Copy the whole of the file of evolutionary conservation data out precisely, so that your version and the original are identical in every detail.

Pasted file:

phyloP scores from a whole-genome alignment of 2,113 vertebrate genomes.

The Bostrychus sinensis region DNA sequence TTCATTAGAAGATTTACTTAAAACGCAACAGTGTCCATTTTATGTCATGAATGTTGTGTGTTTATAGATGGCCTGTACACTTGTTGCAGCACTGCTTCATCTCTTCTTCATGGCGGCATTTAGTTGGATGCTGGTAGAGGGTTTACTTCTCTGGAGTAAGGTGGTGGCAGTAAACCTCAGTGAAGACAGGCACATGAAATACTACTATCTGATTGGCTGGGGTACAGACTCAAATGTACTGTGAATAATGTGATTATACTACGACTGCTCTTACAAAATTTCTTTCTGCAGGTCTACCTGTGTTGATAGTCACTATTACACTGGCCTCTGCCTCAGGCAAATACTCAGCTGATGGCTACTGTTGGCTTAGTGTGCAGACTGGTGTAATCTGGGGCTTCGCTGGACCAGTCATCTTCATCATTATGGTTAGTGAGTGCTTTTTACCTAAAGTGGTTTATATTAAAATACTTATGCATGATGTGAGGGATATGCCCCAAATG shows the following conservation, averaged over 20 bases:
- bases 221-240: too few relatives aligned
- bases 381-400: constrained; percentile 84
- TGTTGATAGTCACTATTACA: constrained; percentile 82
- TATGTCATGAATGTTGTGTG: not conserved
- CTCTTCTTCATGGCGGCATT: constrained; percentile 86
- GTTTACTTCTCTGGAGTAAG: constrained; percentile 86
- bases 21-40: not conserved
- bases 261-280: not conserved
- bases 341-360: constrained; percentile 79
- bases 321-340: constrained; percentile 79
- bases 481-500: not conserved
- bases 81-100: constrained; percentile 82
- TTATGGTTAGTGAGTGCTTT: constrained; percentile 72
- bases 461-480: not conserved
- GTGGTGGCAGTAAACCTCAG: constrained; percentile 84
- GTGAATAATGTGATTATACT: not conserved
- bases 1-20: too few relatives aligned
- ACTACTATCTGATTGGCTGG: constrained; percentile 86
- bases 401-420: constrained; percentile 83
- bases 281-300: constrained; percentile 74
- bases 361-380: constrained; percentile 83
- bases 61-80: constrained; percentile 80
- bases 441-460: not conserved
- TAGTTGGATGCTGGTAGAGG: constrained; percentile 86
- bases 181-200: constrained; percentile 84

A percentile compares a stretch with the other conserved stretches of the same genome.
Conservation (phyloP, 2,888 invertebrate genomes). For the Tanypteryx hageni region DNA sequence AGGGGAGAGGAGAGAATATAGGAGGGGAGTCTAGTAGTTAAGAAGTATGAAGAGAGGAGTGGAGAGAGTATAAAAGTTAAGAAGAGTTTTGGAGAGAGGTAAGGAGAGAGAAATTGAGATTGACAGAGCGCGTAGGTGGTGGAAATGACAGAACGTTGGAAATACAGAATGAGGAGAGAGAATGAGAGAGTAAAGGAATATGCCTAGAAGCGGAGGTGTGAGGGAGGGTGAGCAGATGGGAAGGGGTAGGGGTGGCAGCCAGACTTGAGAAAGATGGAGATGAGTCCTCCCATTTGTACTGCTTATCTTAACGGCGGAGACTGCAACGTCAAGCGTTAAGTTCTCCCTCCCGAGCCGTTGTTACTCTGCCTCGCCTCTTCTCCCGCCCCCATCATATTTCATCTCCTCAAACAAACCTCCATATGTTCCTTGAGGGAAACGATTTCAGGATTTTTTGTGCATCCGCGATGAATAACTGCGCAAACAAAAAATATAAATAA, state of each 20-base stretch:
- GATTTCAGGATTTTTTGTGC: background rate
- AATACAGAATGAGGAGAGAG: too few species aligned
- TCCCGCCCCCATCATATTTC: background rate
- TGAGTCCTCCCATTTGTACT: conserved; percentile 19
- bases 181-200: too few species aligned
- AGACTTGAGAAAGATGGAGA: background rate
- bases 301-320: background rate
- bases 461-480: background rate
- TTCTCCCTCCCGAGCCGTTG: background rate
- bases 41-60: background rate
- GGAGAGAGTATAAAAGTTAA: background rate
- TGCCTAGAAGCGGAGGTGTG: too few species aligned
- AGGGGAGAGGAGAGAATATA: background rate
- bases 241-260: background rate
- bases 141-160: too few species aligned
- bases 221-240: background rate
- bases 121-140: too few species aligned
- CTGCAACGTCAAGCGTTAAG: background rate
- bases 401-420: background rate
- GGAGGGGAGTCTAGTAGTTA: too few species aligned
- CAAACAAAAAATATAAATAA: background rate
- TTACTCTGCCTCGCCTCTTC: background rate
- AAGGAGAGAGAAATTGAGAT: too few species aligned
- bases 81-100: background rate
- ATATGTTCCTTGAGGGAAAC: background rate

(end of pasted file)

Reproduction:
phyloP scores from a whole-genome alignment of 2,113 vertebrate genomes.

The Bostrychus sinensis region DNA sequence TTCATTAGAAGATTTACTTAAAACGCAACAGTGTCCATTTTATGTCATGAATGTTGTGTGTTTATAGATGGCCTGTACACTTGTTGCAGCACTGCTTCATCTCTTCTTCATGGCGGCATTTAGTTGGATGCTGGTAGAGGGTTTACTTCTCTGGAGTAAGGTGGTGGCAGTAAACCTCAGTGAAGACAGGCACATGAAATACTACTATCTGATTGGCTGGGGTACAGACTCAAATGTACTGTGAATAATGTGATTATACTACGACTGCTCTTACAAAATTTCTTTCTGCAGGTCTACCTGTGTTGATAGTCACTATTACACTGGCCTCTGCCTCAGGCAAATACTCAGCTGATGGCTACTGTTGGCTTAGTGTGCAGACTGGTGTAATCTGGGGCTTCGCTGGACCAGTCATCTTCATCATTATGGTTAGTGAGTGCTTTTTACCTAAAGTGGTTTATATTAAAATACTTATGCATGATGTGAGGGATATGCCCCAAATG shows the following conservation, averaged over 20 bases:
- bases 221-240: too few relatives aligned
- bases 381-400: constrained; percentile 84
- TGTTGATAGTCACTATTACA: constrained; percentile 82
- TATGTCATGAATGTTGTGTG: not conserved
- CTCTTCTTCATGGCGGCATT: constrained; percentile 86
- GTTTACTTCTCTGGAGTAAG: constrained; percentile 86
- bases 21-40: not conserved
- bases 261-280: not conserved
- bases 341-360: constrained; percentile 79
- bases 321-340: constrained; percentile 79
- bases 481-500: not conserved
- bases 81-100: constrained; percentile 82
- TTATGGTTAGTGAGTGCTTT: constrained; percentile 72
- bases 461-480: not conserved
- GTGGTGGCAGTAAACCTCAG: constrained; percentile 84
- GTGAATAATGTGATTATACT: not conserved
- bases 1-20: too few relatives aligned
- ACTACTATCTGATTGGCTGG: constrained; percentile 86
- bases 401-420: constrained; percentile 83
- bases 281-300: constrained; percentile 74
- bases 361-380: constrained; percentile 83
- bases 61-80: constrained; percentile 80
- bases 441-460: not conserved
- TAGTTGGATGCTGGTAGAGG: constrained; percentile 86
- bases 181-200: constrained; percentile 84

A percentile compares a stretch with the other conserved stretches of the same genome.
Conservation (phyloP, 2,888 invertebrate genomes). For the Tanypteryx hageni region DNA sequence AGGGGAGAGGAGAGAATATAGGAGGGGAGTCTAGTAGTTAAGAAGTATGAAGAGAGGAGTGGAGAGAGTATAAAAGTTAAGAAGAGTTTTGGAGAGAGGTAAGGAGAGAGAAATTGAGATTGACAGAGCGCGTAGGTGGTGGAAATGACAGAACGTTGGAAATACAGAATGAGGAGAGAGAATGAGAGAGTAAAGGAATATGCCTAGAAGCGGAGGTGTGAGGGAGGGTGAGCAGATGGGAAGGGGTAGGGGTGGCAGCCAGACTTGAGAAAGATGGAGATGAGTCCTCCCATTTGTACTGCTTATCTTAACGGCGGAGACTGCAACGTCAAGCGTTAAGTTCTCCCTCCCGAGCCGTTGTTACTCTGCCTCGCCTCTTCTCCCGCCCCCATCATATTTCATCTCCTCAAACAAACCTCCATATGTTCCTTGAGGGAAACGATTTCAGGATTTTTTGTGCATCCGCGATGAATAACTGCGCAAACAAAAAATATAAATAA, state of each 20-base stretch:
- GATTTCAGGATTTTTTGTGC: background rate
- AATACAGAATGAGGAGAGAG: too few species aligned
- TCCCGCCCCCATCATATTTC: background rate
- TGAGTCCTCCCATTTGTACT: conserved; percentile 19
- bases 181-200: too few species aligned
- AGACTTGAGAAAGATGGAGA: background rate
- bases 301-320: background rate
- bases 461-480: background rate
- TTCTCCCTCCCGAGCCGTTG: background rate
- bases 41-60: background rate
- GGAGAGAGTATAAAAGTTAA: background rate
- TGCCTAGAAGCGGAGGTGTG: too few species aligned
- AGGGGAGAGGAGAGAATATA: background rate
- bases 241-260: background rate
- bases 141-160: too few species aligned
- bases 221-240: background rate
- bases 121-140: too few species aligned
- CTGCAACGTCAAGCGTTAAG: background rate
- bases 401-420: background rate
- GGAGGGGAGTCTAGTAGTTA: too few species aligned
- CAAACAAAAAATATAAATAA: background rate
- TTACTCTGCCTCGCCTCTTC: background rate
- AAGGAGAGAGAAATTGAGAT: too few species aligned
- bases 81-100: background rate
- ATATGTTCCTTGAGGGAAAC: background rate